"Over here somewhere. Come on. I can't imagine what has happened."

"The animals have escaped. There's a lion on the hurricane deck!" they heard a voice below shout in terrified tones.

"Do you think that's it?" called Phil.

"Lion, nothing! Didn't I tell you I knew that voice? There he is now. See him hand out the hoofs at the pilot house. He must have a grudge against Cummings. I know. He's paying the fellow back for trying to tie me up."

"But--but, how did he ever get up here?"

"Go it, January! Kick the daylights out of him! I'll give you a whole peck of sugar if you kick the house into the river, pilot and all."

"Whoa! Whoa, January!" shouted Phil.

The donkey, for it was January himself, and not a savage beast that was acting the part of a battering ram and rapidly demolishing the pilot house, paused for a second; then, moving to a new position, he began once more hammering at the structure.

"How did he ever get up here, Teddy?"

"I don't know. I know I am glad he did, that's all. Let him kick."

"I'm going to try to catch him."

"Keep away, Phil. He'll have you in the river. He has a fit. Wait till he comes out of it."

"Why, the boat is moving backwards," cried Phil.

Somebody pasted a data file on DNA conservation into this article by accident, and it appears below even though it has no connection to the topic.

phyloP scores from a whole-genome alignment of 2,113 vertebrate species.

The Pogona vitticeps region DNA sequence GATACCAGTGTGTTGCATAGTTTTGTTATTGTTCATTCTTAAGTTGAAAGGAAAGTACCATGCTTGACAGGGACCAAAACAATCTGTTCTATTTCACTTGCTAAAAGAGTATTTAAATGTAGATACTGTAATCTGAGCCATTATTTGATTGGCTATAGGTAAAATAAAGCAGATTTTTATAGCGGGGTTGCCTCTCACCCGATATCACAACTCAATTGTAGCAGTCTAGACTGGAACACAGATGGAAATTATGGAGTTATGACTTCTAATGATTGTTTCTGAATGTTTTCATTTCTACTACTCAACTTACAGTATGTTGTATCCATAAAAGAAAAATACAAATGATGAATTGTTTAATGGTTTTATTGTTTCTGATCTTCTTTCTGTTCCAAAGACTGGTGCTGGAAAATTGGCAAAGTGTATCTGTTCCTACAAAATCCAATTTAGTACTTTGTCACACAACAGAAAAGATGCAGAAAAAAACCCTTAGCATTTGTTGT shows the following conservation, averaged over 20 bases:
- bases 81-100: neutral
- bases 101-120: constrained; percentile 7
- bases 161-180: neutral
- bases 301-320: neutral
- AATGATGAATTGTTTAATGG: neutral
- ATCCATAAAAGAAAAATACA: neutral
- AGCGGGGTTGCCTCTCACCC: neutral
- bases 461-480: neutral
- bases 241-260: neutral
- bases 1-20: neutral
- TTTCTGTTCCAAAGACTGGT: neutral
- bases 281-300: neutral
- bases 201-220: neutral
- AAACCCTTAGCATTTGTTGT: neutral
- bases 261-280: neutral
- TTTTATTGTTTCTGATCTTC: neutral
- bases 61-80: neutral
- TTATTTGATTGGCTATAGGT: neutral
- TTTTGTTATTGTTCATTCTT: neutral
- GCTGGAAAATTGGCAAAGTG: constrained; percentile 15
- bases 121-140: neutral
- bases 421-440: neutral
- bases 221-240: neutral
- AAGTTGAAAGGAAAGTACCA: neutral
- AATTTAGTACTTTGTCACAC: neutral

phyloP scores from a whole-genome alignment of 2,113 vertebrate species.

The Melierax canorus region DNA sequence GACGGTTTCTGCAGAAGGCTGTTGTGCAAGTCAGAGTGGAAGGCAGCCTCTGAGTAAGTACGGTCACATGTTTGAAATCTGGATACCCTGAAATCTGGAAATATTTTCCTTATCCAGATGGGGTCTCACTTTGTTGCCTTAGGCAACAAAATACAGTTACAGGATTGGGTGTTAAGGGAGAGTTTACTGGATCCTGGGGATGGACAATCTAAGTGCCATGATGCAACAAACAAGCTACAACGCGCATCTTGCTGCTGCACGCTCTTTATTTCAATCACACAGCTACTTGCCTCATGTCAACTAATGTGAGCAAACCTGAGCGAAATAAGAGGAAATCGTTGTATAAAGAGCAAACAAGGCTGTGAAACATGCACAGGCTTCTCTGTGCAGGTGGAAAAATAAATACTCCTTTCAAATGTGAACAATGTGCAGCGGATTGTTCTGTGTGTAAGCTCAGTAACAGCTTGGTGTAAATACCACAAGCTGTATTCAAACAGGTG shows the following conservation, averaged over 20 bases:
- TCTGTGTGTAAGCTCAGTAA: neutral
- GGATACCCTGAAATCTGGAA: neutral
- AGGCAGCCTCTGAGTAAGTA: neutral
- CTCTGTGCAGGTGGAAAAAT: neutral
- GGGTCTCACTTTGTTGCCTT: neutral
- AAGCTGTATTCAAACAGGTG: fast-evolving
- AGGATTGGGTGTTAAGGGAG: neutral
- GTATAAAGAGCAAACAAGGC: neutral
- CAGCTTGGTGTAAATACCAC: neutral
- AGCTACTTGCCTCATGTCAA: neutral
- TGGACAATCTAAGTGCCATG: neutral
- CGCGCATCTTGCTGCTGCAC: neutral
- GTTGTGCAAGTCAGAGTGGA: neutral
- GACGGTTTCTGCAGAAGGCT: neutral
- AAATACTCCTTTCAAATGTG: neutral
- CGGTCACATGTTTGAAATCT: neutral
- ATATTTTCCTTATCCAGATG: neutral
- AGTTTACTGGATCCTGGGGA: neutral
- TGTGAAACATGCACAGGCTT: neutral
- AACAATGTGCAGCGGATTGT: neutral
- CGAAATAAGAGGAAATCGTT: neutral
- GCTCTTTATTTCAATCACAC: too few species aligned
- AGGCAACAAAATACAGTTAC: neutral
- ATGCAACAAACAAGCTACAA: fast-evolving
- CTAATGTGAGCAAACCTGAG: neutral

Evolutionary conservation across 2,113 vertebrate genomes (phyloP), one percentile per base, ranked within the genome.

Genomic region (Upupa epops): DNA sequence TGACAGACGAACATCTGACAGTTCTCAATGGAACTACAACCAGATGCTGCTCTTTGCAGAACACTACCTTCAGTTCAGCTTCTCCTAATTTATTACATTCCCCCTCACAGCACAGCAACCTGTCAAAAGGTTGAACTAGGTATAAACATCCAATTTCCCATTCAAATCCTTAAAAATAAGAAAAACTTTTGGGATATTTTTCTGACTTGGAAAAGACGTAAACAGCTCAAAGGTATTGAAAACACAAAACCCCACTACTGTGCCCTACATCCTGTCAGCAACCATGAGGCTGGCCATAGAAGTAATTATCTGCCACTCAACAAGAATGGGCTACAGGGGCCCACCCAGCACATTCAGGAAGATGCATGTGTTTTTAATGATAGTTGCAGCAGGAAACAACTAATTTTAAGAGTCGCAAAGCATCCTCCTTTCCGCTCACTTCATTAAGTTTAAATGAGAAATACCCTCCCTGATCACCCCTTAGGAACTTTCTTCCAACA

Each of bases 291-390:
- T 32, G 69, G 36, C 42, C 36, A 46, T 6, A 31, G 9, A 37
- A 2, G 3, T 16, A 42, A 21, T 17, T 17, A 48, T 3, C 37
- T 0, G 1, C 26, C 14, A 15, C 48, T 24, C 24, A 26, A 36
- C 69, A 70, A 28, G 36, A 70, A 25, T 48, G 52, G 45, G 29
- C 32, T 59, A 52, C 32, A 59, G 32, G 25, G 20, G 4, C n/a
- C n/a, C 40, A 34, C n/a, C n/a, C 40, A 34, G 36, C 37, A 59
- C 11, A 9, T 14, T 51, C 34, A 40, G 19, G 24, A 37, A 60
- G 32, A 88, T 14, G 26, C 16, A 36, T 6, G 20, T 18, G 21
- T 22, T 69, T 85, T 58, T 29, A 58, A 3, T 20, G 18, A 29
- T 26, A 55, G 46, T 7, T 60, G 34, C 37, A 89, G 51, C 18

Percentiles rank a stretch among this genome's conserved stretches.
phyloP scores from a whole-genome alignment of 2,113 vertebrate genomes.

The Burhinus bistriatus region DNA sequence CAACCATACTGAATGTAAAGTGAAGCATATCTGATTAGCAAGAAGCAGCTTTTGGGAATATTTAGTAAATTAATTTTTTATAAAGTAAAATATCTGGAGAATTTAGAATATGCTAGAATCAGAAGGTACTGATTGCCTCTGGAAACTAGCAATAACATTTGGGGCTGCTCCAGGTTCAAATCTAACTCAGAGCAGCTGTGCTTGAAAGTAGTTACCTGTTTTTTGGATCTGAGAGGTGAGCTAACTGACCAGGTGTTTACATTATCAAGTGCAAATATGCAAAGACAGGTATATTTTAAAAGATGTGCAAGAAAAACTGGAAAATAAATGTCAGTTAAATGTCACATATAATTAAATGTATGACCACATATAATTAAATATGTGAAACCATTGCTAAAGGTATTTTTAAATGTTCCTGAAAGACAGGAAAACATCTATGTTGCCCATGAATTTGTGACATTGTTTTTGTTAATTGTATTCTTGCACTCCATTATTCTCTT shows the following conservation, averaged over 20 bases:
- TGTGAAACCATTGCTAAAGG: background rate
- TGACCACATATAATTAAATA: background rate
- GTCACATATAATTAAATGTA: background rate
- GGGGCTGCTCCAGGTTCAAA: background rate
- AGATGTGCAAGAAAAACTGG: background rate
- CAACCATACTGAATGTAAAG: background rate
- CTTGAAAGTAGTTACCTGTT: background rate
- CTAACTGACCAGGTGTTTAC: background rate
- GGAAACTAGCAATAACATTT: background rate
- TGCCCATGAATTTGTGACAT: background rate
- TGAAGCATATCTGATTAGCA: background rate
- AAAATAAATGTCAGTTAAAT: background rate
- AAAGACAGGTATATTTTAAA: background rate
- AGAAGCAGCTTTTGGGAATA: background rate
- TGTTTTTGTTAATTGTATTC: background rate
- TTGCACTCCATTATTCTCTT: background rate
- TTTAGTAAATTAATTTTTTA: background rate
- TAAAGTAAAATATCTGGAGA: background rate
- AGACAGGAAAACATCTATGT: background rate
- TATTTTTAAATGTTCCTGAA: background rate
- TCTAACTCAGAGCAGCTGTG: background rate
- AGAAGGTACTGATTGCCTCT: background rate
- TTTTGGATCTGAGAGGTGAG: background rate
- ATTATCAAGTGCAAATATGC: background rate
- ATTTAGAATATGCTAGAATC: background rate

"No!"

"Yes, it is."

"Maybe January has kicked the machinery out of gear."

The circus people were by this time on deck, and, like Teddy and Phil, many of them were in their pajamas. They had heard the cry, "the animals have escaped," and many of the people were gazing apprehensively about.

"It's all right," shouted Teddy. "It is only January, taking his morning exercise."

About that time Phil, who had run around to the other side of the pilot house, discovered that it was empty. There was no pilot there.

Understanding came to him instantly. January had either kicked or frightened Cummings out.

"The boat is running wild!" he called. "Find the pilot or we shall be on the shore before we know it."

Phil did not wait for them to find the pilot. Instead, he climbed in through one of the broken windows and grasped the wheel.

"I've got to stop this going astern first of all," he decided.

He could see the banks now, and they seemed perilously near in the faint morning light. The other boats of the fleet were steaming up in answer to the signals of distress that Cummings had blown in his excitement.

"What is it? Are you sinking?" called a voice through a megaphone from the deck of the "River Queen."

"No, we are all right," answered Phil, leaning out of the window.

"You'll be high and dry on the Iowa shore if you don't watch sharp. Where are you going?"

"Don't know. Keep out of the way or we're liable to run you down."

Phil grabbed a bell pull and gave it a violent jerk. The engines stopped suddenly, to the Circus Boy's great delight. January had ceased his bombardment and now stood with head thrust though one of the broken windows, gazing in inquiringly at Phil Forrest.